By studying the private lives of these authors and then considering how certain threads of their cultural estrangement were carefully woven into their literary texts, I didn’t feel so alone anymore. I could relate to the writers’ recounted stories of isolation, even ostracization, in elementary school during the holidays most of the other children so happily observed. That sense of endless inferiority through an ongoing, unspoken rejection, a cold indifference to and an open neglect for less prevalent religions, is emotionally damaging, powerful enough to affect an already fragile self-confidence.

This unfortunate truth is exactly what I endured as a child, engulfed in public school classes with very few Jewish kids who shared my identity.

The evident minority status, a membership that I detested at the time, also attracted unwanted attention. Once, as I walked home from school alone, some kids on the other side of the street shouted, “Jesus killer!” I didn’t understand what they meant and just quickened my pace to reach the safety of my house a block or two away. During this frightened scramble, I remember hearing their uproarious laughter, a vicious camaraderie that circulated between them as they terrorized me, and feeling more helpless as a result.

Anger never occurred to me then. I didn’t think I had any right to react with rage, especially since a yearning for acceptance overpowered whatever fury may have been buried beneath that initial fear. Instead, shame filled me. Automatically, I thought that the children’s meanspirited behavior demonstrated an awful flaw within my own desolate self, not a hateful reflection of their ignorance.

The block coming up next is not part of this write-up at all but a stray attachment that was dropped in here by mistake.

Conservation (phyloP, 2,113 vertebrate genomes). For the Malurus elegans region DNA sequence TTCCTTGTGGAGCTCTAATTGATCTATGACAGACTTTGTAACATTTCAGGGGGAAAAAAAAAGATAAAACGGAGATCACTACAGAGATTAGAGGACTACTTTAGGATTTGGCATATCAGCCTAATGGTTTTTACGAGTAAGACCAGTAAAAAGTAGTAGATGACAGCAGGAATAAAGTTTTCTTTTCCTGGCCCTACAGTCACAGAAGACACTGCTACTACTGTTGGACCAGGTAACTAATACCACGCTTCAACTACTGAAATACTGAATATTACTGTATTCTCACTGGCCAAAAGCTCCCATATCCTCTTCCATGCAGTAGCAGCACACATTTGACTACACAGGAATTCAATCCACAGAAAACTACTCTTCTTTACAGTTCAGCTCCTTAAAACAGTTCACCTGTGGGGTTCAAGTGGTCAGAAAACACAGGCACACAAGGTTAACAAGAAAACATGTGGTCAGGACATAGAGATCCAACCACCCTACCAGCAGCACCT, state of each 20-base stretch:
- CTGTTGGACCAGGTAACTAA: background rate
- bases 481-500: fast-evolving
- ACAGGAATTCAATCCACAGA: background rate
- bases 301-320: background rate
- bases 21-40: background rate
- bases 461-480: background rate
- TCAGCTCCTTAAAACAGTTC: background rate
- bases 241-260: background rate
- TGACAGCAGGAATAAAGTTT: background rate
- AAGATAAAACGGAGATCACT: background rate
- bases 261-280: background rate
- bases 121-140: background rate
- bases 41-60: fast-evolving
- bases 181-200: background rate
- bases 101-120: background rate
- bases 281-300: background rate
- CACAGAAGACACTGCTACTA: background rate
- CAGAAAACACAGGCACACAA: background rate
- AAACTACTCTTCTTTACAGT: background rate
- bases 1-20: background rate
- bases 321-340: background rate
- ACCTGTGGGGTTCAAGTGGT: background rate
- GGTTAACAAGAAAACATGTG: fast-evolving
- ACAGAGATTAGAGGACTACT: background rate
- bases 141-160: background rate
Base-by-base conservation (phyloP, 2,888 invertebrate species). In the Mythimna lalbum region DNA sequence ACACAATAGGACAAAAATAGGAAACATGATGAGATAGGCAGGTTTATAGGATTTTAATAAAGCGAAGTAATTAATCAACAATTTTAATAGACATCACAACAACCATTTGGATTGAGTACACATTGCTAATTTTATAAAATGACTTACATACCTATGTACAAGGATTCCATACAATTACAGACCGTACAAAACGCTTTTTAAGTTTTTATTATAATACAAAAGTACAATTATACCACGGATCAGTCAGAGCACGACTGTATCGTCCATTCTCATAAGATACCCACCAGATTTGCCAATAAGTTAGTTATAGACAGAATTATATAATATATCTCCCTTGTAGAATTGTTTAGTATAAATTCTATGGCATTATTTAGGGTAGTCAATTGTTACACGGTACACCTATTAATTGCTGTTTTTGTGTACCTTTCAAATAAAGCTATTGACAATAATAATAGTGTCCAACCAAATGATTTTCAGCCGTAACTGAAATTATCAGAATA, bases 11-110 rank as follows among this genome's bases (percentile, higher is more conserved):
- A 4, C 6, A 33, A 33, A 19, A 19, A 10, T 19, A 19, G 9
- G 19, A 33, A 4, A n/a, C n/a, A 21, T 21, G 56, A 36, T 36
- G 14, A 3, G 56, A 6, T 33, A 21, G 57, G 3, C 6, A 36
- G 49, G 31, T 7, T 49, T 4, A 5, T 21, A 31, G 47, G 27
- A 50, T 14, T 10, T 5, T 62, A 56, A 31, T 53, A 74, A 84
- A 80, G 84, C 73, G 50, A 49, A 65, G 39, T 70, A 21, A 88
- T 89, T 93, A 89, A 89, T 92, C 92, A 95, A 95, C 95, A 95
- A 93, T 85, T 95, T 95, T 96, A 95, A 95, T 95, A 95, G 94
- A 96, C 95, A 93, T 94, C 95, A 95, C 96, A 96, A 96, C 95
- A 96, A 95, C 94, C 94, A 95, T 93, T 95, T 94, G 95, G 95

That traumatic interaction has stayed with me, symbolic of the alienation I still feel due, in part, to identifying with a culture that’s so often targeted by intolerance. Because of the current rise of extremism, anti-Semitic sentiments are certainly more prevalent now than in the recent past. It’s a terrifying reality, but this dread, sadly, isn’t new. Such panic has been ingrained within the Jews for centuries, an awareness that never eases.

Because of my dissertation, I discovered how other Jewish women, who also utilize writing to understand harmful experiences directly related to their Judaic identities, have coped with this relentless alarm. In many ways, their anti-Semitic encounters echo my own and this mutual understanding fosters a supportive community that flourishes within the published prose that I closely examined.

Through reading, research, and very productive conversations with my dissertation director, I detected a compelling thematic pattern deeply integrated in the complex layers of the authors’ literary texts. Each writer generated her own kind of a homeland, an ideal place, mental, physical, or even a combination of the two realms, to find sanctuary within a painfully biased world. Whether these authors were aware of that profound element or not, they consistently incorporated such a component within their stories. Its overall effect offers an illuminating contrast to the prejudice that the writers variously represent in their interpretations of society at large.

To build on that significant dimension, homelands also reflect a distinctly Judaic essence as Israel is so often defined as epitomizing the perfect destination for all Jews. So this utopian universe as constructed by Jewish women writers symbolizes yet another relevant facet that profoundly relates to Judaism.